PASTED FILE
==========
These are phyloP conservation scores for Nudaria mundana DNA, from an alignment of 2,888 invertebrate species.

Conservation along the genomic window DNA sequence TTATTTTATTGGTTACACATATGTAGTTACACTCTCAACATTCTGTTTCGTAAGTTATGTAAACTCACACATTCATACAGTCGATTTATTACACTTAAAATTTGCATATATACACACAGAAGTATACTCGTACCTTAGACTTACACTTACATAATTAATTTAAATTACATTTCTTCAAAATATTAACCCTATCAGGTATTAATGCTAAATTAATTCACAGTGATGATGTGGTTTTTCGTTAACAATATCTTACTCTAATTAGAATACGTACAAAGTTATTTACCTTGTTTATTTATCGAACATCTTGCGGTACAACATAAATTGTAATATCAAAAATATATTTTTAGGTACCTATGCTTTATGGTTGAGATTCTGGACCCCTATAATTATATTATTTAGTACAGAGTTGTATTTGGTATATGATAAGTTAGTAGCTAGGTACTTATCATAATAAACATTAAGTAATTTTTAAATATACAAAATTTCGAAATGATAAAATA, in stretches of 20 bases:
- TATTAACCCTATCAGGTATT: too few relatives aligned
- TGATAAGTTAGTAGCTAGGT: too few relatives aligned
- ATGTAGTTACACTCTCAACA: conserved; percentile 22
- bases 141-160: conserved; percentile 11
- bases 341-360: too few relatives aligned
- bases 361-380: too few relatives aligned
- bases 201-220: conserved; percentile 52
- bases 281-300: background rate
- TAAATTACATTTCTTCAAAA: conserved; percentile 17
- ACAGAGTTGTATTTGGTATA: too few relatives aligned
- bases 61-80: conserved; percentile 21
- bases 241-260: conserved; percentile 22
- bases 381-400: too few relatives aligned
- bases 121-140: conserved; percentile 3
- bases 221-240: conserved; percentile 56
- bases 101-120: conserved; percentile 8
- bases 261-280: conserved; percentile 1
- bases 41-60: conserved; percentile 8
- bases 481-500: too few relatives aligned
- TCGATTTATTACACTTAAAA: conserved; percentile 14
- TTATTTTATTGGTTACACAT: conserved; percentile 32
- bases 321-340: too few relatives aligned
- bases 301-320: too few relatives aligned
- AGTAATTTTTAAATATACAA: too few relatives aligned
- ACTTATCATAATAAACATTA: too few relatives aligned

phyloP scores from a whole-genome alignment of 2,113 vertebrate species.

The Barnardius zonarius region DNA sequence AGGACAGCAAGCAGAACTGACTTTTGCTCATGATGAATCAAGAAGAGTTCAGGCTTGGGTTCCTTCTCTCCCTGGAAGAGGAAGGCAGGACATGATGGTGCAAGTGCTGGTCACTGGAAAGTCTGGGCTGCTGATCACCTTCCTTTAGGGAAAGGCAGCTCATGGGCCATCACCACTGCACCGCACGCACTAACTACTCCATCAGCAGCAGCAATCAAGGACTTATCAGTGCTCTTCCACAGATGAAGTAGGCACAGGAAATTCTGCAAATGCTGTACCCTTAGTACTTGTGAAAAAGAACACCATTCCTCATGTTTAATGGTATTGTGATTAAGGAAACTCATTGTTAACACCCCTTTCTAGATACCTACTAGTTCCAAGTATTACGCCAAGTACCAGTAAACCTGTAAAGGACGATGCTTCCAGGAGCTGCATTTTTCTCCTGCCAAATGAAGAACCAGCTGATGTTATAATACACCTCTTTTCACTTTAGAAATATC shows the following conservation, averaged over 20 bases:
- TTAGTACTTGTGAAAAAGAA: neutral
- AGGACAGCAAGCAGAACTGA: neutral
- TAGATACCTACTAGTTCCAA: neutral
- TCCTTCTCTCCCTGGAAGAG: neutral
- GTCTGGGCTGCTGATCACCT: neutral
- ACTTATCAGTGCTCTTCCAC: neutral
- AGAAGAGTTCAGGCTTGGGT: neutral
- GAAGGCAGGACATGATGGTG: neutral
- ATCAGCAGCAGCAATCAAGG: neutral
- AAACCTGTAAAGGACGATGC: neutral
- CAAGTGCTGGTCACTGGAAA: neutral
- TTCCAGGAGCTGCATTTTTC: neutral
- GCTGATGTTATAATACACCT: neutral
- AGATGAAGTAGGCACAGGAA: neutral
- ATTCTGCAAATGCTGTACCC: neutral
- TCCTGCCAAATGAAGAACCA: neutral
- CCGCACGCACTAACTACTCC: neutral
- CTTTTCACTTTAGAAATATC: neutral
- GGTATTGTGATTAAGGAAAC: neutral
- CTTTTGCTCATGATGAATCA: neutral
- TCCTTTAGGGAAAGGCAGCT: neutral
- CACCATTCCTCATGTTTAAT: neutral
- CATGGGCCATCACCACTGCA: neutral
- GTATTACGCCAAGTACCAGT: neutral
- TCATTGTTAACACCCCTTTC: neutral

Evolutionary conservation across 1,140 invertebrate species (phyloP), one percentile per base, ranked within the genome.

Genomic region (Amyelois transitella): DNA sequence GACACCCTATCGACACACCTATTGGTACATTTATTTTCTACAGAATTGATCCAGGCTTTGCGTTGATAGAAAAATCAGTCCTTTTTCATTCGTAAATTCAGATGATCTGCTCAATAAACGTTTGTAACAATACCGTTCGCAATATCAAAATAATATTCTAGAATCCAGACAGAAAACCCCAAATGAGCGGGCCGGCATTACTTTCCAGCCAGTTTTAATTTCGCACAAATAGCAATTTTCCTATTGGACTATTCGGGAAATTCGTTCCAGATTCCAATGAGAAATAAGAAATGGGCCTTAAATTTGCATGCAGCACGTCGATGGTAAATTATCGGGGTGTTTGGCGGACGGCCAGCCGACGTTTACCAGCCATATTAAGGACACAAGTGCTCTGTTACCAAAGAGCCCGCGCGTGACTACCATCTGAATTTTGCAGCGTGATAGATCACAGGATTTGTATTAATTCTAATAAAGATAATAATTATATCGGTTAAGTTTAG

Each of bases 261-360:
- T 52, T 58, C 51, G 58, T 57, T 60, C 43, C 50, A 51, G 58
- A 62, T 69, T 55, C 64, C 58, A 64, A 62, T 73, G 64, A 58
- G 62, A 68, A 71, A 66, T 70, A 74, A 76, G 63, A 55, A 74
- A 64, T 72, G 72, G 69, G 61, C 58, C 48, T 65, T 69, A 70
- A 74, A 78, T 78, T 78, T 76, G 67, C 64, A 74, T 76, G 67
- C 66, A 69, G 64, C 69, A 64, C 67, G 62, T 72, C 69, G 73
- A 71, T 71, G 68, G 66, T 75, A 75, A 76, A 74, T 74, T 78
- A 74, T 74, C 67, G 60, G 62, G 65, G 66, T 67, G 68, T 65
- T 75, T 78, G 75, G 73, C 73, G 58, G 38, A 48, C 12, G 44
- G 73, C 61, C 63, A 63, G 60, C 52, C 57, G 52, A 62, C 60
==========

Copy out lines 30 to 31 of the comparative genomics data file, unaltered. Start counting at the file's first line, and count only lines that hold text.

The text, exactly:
- TTAGTACTTGTGAAAAAGAA: neutral
- AGGACAGCAAGCAGAACTGA: neutral